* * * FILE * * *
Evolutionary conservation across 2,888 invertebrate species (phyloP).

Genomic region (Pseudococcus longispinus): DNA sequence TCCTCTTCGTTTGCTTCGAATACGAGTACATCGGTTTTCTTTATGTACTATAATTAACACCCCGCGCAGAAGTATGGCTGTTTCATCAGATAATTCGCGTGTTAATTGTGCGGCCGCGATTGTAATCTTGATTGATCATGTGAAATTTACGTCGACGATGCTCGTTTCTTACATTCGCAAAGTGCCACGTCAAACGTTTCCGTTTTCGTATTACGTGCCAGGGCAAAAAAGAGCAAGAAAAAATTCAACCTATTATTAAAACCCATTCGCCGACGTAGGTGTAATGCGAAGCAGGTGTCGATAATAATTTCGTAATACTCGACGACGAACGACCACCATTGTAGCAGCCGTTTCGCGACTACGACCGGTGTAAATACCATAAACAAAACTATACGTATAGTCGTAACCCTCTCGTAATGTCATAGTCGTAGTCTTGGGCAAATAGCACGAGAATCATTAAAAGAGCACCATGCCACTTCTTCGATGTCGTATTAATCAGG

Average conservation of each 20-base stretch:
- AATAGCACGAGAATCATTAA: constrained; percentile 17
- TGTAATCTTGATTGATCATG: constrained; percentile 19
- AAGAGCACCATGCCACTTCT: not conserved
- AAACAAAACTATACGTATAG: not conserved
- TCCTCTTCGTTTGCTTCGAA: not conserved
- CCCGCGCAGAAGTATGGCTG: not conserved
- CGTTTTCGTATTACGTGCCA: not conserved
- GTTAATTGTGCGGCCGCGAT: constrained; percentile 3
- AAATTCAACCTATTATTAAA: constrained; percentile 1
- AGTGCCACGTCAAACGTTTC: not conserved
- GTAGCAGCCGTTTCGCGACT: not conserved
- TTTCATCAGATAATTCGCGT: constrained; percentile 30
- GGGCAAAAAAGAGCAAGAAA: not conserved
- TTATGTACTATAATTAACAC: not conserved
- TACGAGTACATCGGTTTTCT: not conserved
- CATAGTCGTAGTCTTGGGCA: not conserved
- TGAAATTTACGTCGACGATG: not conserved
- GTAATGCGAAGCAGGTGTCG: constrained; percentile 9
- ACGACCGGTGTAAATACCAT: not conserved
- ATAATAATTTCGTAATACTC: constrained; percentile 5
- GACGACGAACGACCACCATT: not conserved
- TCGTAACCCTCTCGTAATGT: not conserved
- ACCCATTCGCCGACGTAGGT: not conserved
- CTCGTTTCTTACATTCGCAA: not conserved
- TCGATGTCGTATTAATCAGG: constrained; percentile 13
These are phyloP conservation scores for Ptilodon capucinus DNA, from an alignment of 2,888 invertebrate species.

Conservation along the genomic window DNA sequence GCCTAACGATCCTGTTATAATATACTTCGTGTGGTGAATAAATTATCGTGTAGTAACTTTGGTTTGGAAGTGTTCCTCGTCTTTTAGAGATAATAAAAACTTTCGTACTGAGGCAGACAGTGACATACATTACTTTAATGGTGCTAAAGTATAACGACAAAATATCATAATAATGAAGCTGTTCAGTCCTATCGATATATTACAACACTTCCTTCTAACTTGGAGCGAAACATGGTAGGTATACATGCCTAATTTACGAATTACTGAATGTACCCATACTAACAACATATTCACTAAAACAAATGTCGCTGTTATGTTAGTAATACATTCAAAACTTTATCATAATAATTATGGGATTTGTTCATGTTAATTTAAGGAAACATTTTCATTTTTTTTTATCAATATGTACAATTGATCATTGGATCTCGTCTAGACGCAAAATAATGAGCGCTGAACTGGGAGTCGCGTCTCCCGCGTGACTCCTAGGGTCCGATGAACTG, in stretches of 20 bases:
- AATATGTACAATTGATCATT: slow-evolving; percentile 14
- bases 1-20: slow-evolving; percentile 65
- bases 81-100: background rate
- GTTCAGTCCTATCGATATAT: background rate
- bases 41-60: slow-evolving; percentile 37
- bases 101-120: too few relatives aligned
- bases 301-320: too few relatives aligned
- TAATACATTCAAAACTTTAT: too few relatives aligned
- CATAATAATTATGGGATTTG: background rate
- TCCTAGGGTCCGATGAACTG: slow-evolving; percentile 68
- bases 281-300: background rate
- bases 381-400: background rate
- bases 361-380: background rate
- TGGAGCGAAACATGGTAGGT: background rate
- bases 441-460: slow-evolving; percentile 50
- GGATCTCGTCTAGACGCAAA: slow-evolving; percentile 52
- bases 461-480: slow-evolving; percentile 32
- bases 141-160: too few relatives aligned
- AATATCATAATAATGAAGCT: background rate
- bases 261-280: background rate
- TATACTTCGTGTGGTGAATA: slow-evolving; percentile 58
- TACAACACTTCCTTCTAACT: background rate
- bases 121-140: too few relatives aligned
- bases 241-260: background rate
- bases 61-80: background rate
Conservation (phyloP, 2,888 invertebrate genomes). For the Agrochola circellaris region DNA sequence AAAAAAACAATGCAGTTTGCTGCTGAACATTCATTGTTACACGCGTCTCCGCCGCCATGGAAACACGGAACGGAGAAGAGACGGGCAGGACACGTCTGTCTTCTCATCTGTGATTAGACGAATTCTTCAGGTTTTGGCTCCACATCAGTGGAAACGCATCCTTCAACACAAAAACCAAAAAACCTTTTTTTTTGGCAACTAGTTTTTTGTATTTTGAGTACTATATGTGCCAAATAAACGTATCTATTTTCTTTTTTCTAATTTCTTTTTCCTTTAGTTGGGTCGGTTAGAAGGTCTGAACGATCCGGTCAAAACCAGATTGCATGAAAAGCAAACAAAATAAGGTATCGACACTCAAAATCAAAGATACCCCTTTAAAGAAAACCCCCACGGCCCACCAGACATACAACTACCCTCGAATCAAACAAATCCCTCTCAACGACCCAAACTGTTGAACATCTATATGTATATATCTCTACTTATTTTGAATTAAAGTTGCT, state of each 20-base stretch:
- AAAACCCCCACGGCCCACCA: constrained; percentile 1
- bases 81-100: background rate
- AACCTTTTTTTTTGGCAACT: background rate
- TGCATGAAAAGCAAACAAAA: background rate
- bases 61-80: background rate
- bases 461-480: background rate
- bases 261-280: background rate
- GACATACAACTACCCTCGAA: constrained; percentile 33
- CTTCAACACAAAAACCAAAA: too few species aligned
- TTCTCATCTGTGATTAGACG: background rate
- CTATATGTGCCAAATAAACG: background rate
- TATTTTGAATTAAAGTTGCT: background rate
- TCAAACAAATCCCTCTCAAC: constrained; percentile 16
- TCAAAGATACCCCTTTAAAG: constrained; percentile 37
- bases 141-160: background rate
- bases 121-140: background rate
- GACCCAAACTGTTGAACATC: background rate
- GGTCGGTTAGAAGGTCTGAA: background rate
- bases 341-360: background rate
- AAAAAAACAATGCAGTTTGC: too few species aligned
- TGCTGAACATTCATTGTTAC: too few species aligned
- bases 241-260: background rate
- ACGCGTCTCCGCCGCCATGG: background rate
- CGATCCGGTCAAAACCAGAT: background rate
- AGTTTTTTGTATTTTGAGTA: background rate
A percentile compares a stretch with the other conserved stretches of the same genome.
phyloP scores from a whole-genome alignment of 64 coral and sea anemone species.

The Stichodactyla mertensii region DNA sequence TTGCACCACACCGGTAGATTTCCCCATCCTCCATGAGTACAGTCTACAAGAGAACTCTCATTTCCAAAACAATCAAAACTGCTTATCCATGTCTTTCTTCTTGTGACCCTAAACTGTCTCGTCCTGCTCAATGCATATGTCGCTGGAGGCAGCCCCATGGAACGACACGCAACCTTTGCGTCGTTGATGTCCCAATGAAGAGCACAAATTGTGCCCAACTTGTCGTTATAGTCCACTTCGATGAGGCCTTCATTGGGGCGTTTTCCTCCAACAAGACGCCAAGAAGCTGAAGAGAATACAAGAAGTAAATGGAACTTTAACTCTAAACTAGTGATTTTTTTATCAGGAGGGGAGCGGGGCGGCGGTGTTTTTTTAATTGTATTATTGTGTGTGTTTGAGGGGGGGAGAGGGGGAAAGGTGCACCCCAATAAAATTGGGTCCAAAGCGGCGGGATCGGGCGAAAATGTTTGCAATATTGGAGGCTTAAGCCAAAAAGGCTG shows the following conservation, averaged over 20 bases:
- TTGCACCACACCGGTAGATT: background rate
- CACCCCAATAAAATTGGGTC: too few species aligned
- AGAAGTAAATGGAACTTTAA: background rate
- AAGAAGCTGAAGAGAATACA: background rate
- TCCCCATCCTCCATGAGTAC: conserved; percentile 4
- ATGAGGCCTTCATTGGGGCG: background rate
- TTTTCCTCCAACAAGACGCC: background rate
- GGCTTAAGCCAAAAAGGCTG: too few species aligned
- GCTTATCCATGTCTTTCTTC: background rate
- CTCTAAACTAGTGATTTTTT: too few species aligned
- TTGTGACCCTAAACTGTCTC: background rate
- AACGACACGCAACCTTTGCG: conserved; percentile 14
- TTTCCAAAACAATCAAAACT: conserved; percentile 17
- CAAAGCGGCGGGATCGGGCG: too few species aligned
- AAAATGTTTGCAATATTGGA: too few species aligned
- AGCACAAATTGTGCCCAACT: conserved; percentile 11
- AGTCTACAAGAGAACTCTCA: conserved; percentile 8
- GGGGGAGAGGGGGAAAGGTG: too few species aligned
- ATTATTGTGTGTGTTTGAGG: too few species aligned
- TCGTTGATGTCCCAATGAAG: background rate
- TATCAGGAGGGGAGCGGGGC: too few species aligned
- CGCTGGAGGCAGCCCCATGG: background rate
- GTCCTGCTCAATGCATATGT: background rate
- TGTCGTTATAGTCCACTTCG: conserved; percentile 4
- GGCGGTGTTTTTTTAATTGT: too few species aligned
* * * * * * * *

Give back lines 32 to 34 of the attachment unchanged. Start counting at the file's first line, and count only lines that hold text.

- bases 1-20: slow-evolving; percentile 65
- bases 81-100: background rate
- GTTCAGTCCTATCGATATAT: background rate